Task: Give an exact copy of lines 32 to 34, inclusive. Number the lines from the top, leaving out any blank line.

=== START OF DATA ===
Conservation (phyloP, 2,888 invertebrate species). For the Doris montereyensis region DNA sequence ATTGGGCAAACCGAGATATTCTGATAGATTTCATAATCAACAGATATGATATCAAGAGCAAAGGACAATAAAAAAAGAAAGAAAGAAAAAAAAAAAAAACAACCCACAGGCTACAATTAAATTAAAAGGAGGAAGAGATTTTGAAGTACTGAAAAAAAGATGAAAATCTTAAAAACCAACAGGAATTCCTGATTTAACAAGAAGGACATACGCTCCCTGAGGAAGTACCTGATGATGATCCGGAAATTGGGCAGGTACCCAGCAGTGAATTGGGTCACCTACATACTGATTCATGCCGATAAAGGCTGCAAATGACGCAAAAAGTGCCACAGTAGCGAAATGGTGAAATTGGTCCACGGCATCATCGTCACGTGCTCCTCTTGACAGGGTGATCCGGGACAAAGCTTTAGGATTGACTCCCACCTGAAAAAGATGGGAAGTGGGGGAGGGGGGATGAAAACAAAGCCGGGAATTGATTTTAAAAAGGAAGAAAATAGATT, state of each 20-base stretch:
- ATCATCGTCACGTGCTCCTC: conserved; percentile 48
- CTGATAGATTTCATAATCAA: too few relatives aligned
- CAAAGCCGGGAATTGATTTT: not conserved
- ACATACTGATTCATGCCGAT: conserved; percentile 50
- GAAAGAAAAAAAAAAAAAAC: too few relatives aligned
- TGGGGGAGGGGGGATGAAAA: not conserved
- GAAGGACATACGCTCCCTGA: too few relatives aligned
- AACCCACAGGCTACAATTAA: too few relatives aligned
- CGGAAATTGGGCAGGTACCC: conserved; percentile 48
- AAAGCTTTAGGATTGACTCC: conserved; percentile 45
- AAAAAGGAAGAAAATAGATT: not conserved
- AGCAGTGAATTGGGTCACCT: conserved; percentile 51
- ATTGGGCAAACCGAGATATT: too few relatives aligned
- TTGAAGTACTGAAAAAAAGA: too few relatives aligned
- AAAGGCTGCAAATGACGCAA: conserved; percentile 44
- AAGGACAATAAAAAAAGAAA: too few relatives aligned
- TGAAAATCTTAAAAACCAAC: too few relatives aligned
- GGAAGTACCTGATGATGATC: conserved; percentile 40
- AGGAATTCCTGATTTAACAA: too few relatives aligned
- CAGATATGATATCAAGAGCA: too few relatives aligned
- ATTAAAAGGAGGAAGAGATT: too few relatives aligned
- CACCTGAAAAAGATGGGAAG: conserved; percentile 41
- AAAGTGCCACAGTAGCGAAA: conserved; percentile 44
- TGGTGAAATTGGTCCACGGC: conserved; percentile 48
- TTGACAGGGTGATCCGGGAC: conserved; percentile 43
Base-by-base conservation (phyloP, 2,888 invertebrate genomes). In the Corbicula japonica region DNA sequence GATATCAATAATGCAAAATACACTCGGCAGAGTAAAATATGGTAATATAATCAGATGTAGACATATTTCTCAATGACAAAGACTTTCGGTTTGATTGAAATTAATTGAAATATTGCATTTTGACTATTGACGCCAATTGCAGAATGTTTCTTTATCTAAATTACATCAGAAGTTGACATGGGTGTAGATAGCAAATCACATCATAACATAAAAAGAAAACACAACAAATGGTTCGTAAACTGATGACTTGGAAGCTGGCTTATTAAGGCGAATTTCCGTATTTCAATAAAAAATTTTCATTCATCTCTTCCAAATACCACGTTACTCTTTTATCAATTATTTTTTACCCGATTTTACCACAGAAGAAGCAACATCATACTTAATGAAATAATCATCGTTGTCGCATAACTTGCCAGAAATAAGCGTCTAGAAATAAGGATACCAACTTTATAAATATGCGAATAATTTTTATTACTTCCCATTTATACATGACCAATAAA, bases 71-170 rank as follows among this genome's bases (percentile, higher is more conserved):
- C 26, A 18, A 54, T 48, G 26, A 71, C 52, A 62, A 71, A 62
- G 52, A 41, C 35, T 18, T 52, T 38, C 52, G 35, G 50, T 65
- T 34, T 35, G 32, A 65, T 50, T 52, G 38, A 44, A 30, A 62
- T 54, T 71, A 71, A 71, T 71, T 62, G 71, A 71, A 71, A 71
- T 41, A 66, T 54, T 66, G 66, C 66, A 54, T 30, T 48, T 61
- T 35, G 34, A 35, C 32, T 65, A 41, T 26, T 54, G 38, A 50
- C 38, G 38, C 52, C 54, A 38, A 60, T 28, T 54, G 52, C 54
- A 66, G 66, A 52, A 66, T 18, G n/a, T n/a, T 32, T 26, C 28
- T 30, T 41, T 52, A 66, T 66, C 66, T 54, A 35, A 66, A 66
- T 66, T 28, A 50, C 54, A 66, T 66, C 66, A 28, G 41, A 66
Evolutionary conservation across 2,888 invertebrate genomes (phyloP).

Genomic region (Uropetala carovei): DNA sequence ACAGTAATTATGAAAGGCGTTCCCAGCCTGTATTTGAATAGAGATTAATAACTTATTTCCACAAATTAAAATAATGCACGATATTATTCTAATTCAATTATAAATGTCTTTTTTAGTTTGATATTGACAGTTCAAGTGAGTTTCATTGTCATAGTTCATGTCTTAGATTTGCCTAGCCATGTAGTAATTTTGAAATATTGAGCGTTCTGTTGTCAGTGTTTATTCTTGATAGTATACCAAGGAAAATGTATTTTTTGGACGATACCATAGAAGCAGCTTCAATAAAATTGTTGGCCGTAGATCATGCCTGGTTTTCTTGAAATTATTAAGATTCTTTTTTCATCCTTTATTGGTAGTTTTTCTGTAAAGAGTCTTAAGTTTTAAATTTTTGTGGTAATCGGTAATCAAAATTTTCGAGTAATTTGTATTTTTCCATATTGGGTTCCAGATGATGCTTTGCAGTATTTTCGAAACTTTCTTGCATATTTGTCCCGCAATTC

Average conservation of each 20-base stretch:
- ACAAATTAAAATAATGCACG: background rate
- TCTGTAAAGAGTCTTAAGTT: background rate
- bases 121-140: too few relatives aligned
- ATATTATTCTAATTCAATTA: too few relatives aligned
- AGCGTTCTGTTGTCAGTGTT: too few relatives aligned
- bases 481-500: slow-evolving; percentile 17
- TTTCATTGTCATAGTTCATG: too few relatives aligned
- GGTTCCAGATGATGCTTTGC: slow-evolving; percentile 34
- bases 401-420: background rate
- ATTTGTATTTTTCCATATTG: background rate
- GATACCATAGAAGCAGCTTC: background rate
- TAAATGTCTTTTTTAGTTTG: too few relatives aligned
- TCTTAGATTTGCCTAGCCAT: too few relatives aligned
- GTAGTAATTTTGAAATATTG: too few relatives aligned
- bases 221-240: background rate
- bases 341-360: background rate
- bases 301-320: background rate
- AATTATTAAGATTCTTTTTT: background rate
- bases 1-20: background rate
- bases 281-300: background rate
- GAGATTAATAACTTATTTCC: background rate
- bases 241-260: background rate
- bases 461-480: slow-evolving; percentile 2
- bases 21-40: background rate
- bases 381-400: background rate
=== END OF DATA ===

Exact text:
- T 41, A 66, T 54, T 66, G 66, C 66, A 54, T 30, T 48, T 61
- T 35, G 34, A 35, C 32, T 65, A 41, T 26, T 54, G 38, A 50
- C 38, G 38, C 52, C 54, A 38, A 60, T 28, T 54, G 52, C 54